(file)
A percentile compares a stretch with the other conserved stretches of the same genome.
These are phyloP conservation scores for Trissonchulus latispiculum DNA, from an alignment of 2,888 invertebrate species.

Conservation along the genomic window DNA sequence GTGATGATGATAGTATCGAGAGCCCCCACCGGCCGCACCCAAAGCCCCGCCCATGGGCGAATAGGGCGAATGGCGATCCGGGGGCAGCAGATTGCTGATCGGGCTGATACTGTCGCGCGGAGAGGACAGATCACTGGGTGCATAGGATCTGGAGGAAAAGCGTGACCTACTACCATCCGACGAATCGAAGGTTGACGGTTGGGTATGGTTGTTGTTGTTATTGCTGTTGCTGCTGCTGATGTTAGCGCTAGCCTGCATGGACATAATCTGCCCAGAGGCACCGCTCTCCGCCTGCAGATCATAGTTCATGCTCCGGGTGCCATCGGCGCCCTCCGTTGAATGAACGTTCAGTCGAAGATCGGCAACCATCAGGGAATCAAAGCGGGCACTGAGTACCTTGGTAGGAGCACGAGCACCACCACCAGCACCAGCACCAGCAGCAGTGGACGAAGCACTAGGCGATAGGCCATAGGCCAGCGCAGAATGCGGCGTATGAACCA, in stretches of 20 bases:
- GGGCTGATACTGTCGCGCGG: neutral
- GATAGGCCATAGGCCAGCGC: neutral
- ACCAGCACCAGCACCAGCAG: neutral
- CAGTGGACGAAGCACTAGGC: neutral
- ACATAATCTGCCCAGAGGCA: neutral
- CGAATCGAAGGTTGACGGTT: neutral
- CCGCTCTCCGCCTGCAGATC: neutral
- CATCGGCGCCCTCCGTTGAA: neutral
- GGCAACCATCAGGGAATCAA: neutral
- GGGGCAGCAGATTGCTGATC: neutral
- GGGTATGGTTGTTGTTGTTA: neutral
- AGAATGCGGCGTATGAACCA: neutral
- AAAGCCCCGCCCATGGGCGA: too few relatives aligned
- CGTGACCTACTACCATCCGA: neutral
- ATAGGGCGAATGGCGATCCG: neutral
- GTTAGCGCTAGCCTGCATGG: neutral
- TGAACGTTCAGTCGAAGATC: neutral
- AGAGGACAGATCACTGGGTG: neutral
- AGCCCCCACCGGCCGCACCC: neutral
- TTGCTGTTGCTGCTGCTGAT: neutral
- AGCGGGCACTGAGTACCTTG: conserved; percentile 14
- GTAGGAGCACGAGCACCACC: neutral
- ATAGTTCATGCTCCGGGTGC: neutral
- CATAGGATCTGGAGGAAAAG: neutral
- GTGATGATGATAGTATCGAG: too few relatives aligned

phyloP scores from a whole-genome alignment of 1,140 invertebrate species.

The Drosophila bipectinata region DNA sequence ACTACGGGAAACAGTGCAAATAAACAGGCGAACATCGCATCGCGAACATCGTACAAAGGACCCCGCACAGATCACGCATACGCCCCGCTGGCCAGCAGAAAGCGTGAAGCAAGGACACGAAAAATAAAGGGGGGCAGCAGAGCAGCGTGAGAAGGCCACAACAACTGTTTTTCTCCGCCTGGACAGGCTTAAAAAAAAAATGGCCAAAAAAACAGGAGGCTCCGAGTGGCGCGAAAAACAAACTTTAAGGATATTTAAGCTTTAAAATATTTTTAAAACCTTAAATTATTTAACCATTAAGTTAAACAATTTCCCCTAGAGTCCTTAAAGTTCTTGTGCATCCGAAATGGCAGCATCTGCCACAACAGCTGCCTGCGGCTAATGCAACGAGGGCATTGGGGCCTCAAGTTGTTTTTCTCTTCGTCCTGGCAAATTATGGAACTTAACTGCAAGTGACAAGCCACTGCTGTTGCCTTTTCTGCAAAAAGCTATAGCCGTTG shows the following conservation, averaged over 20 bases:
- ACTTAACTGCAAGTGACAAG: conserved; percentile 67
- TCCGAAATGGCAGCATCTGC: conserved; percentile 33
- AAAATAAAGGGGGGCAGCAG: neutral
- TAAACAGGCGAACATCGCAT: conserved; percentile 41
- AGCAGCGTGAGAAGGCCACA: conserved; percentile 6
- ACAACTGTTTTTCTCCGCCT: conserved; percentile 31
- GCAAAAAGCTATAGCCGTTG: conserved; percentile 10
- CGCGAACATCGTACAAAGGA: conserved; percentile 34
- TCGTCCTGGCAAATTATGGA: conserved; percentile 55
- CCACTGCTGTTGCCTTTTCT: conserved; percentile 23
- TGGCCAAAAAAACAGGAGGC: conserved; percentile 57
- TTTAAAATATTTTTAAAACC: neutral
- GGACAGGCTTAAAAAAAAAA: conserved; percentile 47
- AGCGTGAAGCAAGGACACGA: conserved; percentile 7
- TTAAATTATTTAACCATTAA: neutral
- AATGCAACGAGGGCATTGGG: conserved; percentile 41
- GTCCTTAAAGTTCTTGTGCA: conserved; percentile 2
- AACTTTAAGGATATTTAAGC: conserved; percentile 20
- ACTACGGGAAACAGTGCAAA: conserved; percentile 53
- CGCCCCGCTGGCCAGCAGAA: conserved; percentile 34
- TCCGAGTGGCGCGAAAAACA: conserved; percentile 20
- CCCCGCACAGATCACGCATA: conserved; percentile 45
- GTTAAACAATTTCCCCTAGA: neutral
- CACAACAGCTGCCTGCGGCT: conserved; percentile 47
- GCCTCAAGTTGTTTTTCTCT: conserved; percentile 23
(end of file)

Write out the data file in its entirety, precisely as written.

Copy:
A percentile compares a stretch with the other conserved stretches of the same genome.
These are phyloP conservation scores for Trissonchulus latispiculum DNA, from an alignment of 2,888 invertebrate species.

Conservation along the genomic window DNA sequence GTGATGATGATAGTATCGAGAGCCCCCACCGGCCGCACCCAAAGCCCCGCCCATGGGCGAATAGGGCGAATGGCGATCCGGGGGCAGCAGATTGCTGATCGGGCTGATACTGTCGCGCGGAGAGGACAGATCACTGGGTGCATAGGATCTGGAGGAAAAGCGTGACCTACTACCATCCGACGAATCGAAGGTTGACGGTTGGGTATGGTTGTTGTTGTTATTGCTGTTGCTGCTGCTGATGTTAGCGCTAGCCTGCATGGACATAATCTGCCCAGAGGCACCGCTCTCCGCCTGCAGATCATAGTTCATGCTCCGGGTGCCATCGGCGCCCTCCGTTGAATGAACGTTCAGTCGAAGATCGGCAACCATCAGGGAATCAAAGCGGGCACTGAGTACCTTGGTAGGAGCACGAGCACCACCACCAGCACCAGCACCAGCAGCAGTGGACGAAGCACTAGGCGATAGGCCATAGGCCAGCGCAGAATGCGGCGTATGAACCA, in stretches of 20 bases:
- GGGCTGATACTGTCGCGCGG: neutral
- GATAGGCCATAGGCCAGCGC: neutral
- ACCAGCACCAGCACCAGCAG: neutral
- CAGTGGACGAAGCACTAGGC: neutral
- ACATAATCTGCCCAGAGGCA: neutral
- CGAATCGAAGGTTGACGGTT: neutral
- CCGCTCTCCGCCTGCAGATC: neutral
- CATCGGCGCCCTCCGTTGAA: neutral
- GGCAACCATCAGGGAATCAA: neutral
- GGGGCAGCAGATTGCTGATC: neutral
- GGGTATGGTTGTTGTTGTTA: neutral
- AGAATGCGGCGTATGAACCA: neutral
- AAAGCCCCGCCCATGGGCGA: too few relatives aligned
- CGTGACCTACTACCATCCGA: neutral
- ATAGGGCGAATGGCGATCCG: neutral
- GTTAGCGCTAGCCTGCATGG: neutral
- TGAACGTTCAGTCGAAGATC: neutral
- AGAGGACAGATCACTGGGTG: neutral
- AGCCCCCACCGGCCGCACCC: neutral
- TTGCTGTTGCTGCTGCTGAT: neutral
- AGCGGGCACTGAGTACCTTG: conserved; percentile 14
- GTAGGAGCACGAGCACCACC: neutral
- ATAGTTCATGCTCCGGGTGC: neutral
- CATAGGATCTGGAGGAAAAG: neutral
- GTGATGATGATAGTATCGAG: too few relatives aligned

phyloP scores from a whole-genome alignment of 1,140 invertebrate species.

The Drosophila bipectinata region DNA sequence ACTACGGGAAACAGTGCAAATAAACAGGCGAACATCGCATCGCGAACATCGTACAAAGGACCCCGCACAGATCACGCATACGCCCCGCTGGCCAGCAGAAAGCGTGAAGCAAGGACACGAAAAATAAAGGGGGGCAGCAGAGCAGCGTGAGAAGGCCACAACAACTGTTTTTCTCCGCCTGGACAGGCTTAAAAAAAAAATGGCCAAAAAAACAGGAGGCTCCGAGTGGCGCGAAAAACAAACTTTAAGGATATTTAAGCTTTAAAATATTTTTAAAACCTTAAATTATTTAACCATTAAGTTAAACAATTTCCCCTAGAGTCCTTAAAGTTCTTGTGCATCCGAAATGGCAGCATCTGCCACAACAGCTGCCTGCGGCTAATGCAACGAGGGCATTGGGGCCTCAAGTTGTTTTTCTCTTCGTCCTGGCAAATTATGGAACTTAACTGCAAGTGACAAGCCACTGCTGTTGCCTTTTCTGCAAAAAGCTATAGCCGTTG shows the following conservation, averaged over 20 bases:
- ACTTAACTGCAAGTGACAAG: conserved; percentile 67
- TCCGAAATGGCAGCATCTGC: conserved; percentile 33
- AAAATAAAGGGGGGCAGCAG: neutral
- TAAACAGGCGAACATCGCAT: conserved; percentile 41
- AGCAGCGTGAGAAGGCCACA: conserved; percentile 6
- ACAACTGTTTTTCTCCGCCT: conserved; percentile 31
- GCAAAAAGCTATAGCCGTTG: conserved; percentile 10
- CGCGAACATCGTACAAAGGA: conserved; percentile 34
- TCGTCCTGGCAAATTATGGA: conserved; percentile 55
- CCACTGCTGTTGCCTTTTCT: conserved; percentile 23
- TGGCCAAAAAAACAGGAGGC: conserved; percentile 57
- TTTAAAATATTTTTAAAACC: neutral
- GGACAGGCTTAAAAAAAAAA: conserved; percentile 47
- AGCGTGAAGCAAGGACACGA: conserved; percentile 7
- TTAAATTATTTAACCATTAA: neutral
- AATGCAACGAGGGCATTGGG: conserved; percentile 41
- GTCCTTAAAGTTCTTGTGCA: conserved; percentile 2
- AACTTTAAGGATATTTAAGC: conserved; percentile 20
- ACTACGGGAAACAGTGCAAA: conserved; percentile 53
- CGCCCCGCTGGCCAGCAGAA: conserved; percentile 34
- TCCGAGTGGCGCGAAAAACA: conserved; percentile 20
- CCCCGCACAGATCACGCATA: conserved; percentile 45
- GTTAAACAATTTCCCCTAGA: neutral
- CACAACAGCTGCCTGCGGCT: conserved; percentile 47
- GCCTCAAGTTGTTTTTCTCT: conserved; percentile 23